Less than 500km from where I sit right now, the soldiers came.  At gun point, they were forced from their homes.  Allowed to take only what they could carry, they were forced onto buses.  The buses took them to rail yards.  At the rail yards, they were loaded onto trains.  From there, like ashes to the wind, they were scattered.

Their homes were given to new families.  Their cemeteries were destroyed.  Some of them were paved with concrete to create new shopping areas.  While this happened, those trains chugged their way to Asia.  Those that died were merely tossed out of the rail cars by soldiers.  They were thousands of kilometers away before the journey ended.

While those on the trains had heard no accusations against them, those who lived where they arrived had.  They were called “betrayers” by those who greeted them.  Some were given clothes suitable for the new climate they inhabited.  Some were not.  A young teenager fed her family by smuggling potatoes from the collective farm where she worked.  Two thousand miles away, a girl less than half her age fed her family by singing on the street.  All of them had a new language to learn.  Theirs was banned.  Books in their language were destroyed.  Their ethnicity was removed from government census forms.  As a people, the government said the no longer existed.

Some of them resisted.  Some protested and were sent away never to return.  Some of them began to work the political machine looking for allies.  The most important of them protested by keeping their customs alive at home.  If someone wanted to cook and share the food with their neighbors on a particular day, what could be done to stop them?  If they wanted to tell their children about their homeland, who could interfere?

Almost 50 years later, they were finally able to begin returning home…if they could afford it.  Where they arrived to was not the same place as when they were forced to leave, but at least it was home.  Some 25 years later, not all the damage has been undone.  There are still those that mutter “betrayer” under their breath.  There are those that use their ethnic identity as a slur.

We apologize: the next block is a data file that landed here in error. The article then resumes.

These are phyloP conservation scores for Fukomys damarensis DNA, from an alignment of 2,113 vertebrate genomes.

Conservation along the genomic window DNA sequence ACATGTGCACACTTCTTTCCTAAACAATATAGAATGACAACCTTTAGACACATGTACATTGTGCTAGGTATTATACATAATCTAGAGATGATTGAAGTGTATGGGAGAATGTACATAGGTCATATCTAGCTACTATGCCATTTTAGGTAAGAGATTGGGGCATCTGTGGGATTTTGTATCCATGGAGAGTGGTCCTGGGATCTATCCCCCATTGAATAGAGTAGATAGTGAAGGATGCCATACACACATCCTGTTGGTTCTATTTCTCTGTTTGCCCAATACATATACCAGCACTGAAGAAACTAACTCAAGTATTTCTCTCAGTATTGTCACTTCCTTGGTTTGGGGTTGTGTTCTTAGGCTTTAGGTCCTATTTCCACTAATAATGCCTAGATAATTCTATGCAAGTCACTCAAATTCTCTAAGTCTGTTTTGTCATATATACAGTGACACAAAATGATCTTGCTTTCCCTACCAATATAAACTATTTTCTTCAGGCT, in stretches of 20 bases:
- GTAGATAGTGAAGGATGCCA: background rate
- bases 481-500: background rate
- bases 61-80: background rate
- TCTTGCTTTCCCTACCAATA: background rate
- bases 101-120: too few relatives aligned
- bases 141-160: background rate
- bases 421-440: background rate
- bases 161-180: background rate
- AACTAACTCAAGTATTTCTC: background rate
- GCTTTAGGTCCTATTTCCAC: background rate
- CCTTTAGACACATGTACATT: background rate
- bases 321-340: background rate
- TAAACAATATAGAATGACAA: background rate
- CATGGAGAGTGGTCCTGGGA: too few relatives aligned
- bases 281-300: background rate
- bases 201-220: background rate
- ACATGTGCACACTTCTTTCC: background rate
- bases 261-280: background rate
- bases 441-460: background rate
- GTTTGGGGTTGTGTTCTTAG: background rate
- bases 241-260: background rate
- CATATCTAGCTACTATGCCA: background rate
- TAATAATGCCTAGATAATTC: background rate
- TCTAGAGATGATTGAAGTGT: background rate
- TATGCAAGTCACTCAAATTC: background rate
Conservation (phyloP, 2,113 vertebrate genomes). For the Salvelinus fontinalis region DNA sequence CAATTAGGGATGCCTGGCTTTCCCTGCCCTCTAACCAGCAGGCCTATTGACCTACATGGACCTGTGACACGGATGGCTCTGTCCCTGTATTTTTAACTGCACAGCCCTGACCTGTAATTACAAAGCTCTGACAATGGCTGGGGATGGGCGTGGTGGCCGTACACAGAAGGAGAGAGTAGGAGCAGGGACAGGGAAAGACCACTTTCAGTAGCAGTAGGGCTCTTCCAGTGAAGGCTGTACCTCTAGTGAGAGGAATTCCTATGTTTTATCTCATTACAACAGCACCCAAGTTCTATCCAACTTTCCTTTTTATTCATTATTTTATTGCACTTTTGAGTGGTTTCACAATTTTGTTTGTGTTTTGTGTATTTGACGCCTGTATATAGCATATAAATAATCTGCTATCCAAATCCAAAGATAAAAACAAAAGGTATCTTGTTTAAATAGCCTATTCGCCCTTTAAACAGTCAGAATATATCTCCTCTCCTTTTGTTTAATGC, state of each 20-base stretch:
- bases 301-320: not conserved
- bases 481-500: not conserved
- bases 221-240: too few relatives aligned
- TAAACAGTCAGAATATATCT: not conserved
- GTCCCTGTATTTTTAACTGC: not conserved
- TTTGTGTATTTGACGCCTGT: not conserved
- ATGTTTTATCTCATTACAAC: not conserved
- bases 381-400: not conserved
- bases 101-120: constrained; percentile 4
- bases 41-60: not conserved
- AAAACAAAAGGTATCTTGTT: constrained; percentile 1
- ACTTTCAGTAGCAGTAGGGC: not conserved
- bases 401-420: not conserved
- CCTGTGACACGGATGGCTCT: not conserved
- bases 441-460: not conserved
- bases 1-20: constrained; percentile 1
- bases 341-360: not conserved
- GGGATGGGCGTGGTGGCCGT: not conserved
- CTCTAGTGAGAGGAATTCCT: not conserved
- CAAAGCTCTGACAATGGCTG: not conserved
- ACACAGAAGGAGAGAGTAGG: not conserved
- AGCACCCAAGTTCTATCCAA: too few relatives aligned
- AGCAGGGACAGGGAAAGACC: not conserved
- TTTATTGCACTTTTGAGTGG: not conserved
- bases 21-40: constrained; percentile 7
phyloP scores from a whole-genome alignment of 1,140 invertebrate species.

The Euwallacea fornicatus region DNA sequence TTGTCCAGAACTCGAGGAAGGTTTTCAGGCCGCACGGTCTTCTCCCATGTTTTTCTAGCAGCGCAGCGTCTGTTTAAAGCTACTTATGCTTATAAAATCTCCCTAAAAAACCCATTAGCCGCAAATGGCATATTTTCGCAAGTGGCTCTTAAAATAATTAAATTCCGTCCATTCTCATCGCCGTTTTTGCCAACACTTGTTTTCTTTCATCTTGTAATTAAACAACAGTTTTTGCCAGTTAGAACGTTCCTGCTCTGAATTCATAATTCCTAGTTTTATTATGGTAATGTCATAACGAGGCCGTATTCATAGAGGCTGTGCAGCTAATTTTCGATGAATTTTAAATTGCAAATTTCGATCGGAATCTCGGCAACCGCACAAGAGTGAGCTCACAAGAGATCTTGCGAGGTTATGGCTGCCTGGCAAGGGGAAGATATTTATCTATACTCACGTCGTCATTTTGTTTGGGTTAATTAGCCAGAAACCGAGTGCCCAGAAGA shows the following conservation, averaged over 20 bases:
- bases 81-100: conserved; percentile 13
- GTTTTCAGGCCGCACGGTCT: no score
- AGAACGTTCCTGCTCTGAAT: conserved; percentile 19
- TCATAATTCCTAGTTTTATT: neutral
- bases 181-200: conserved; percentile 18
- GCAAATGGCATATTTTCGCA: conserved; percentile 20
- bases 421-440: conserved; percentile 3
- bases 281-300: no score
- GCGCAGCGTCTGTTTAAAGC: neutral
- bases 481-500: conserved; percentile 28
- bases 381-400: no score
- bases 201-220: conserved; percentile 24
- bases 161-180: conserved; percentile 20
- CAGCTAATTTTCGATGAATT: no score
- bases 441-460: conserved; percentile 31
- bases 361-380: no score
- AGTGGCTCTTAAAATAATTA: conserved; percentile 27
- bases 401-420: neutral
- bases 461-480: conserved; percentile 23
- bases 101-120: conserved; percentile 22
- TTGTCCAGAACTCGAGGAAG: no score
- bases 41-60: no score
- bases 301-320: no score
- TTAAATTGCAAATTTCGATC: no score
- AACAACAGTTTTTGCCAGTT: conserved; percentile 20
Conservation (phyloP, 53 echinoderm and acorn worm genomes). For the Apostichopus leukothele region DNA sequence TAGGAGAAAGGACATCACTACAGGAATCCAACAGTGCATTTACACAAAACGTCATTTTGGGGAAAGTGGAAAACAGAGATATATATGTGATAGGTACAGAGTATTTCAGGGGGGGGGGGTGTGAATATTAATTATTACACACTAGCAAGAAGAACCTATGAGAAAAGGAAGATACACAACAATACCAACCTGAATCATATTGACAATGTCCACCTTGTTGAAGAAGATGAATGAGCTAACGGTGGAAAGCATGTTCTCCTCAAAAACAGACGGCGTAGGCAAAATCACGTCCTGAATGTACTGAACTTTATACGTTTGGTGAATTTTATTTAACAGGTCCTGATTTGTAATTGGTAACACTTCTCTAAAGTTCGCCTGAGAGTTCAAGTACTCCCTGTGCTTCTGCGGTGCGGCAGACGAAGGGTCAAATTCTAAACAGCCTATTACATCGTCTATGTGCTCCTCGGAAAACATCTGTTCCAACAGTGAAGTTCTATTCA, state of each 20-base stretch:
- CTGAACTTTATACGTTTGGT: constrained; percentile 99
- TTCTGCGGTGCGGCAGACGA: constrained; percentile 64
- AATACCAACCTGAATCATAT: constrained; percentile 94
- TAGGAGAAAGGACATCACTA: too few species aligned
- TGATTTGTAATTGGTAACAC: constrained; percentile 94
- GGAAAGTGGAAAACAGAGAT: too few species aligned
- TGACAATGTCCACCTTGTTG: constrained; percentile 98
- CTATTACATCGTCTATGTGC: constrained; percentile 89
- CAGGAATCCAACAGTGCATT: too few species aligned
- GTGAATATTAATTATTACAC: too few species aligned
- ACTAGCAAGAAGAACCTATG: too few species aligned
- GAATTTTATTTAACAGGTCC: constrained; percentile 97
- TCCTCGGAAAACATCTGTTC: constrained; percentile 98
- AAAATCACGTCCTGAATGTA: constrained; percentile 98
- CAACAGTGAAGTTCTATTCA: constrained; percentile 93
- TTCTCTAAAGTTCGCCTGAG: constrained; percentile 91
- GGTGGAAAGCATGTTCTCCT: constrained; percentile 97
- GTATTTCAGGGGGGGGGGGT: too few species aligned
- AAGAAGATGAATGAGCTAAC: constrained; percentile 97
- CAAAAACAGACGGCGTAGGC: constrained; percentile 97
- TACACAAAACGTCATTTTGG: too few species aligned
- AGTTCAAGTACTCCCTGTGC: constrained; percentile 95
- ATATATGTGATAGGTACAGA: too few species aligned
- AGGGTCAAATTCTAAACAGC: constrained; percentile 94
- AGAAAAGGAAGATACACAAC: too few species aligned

Today is the 68th anniversary of the Sürgün — the exile of the Crimean Tatars from their homeland.

A special thanks to those Crimean Tatars who have opened their homes and hearts to me and those that chose to share with me their stories.  Some of these stories can be found at www.eastword.org.

Presenting at the Kyiv-Mohyla Academy

I just wrapped up a visit with Dr. Yevhen Fedchenko’s journalism Master’s students at the Kyiv-Mohyla Academy. Only they know for certain, but I think it went well. I talked about Communication for Development and the ideas behind it, gave some examples of CommDev successes and failures, talked briefly about challenges facing the discipline and talked a great deal about my Master’s project on Crimean Tatar youth and their relationship with their traditional culture.

The students asked a lot of great questions. Many of them hit right at the root of what it means for this to be a CommDev project like “What will you do if you can’t use the footage the participants shoot?”, “How do you get ethnic Russians to watch the film when its finished?” and “What if things come out just showing what an exotic culture the Crimean Tatars have?” These are tougher questions than I got in the proposal defense!

I had answers for all of them, but I could tell these answers didn’t really make the students feel much better. A lot of it just comes down to the project being from a Communication for Development perspective instead of a traditional documentary. I have to give up direct control to empower these young people to tell their story. That *is* a huge risk, and these students recognized that and perhaps think I am a bit crazy to take this chance.

The notion of conflict came up again, as it did in the lead-up to my project defense. I still hold that this project must stay away from hot issues like Crimean Tatar land claims. There is no way for me to address these things in a way that targets my main focus: reducing discrimination/racism.

I was invited back to screen the documentary, so hopefully that means I did alright in addressing the student’s questions and presenting CommDev.

Overall, it was a great experience. My thanks to Dr. Fedchenko and his students for the opportunity and Dr. Don Flournoy at Ohio University for making it possible!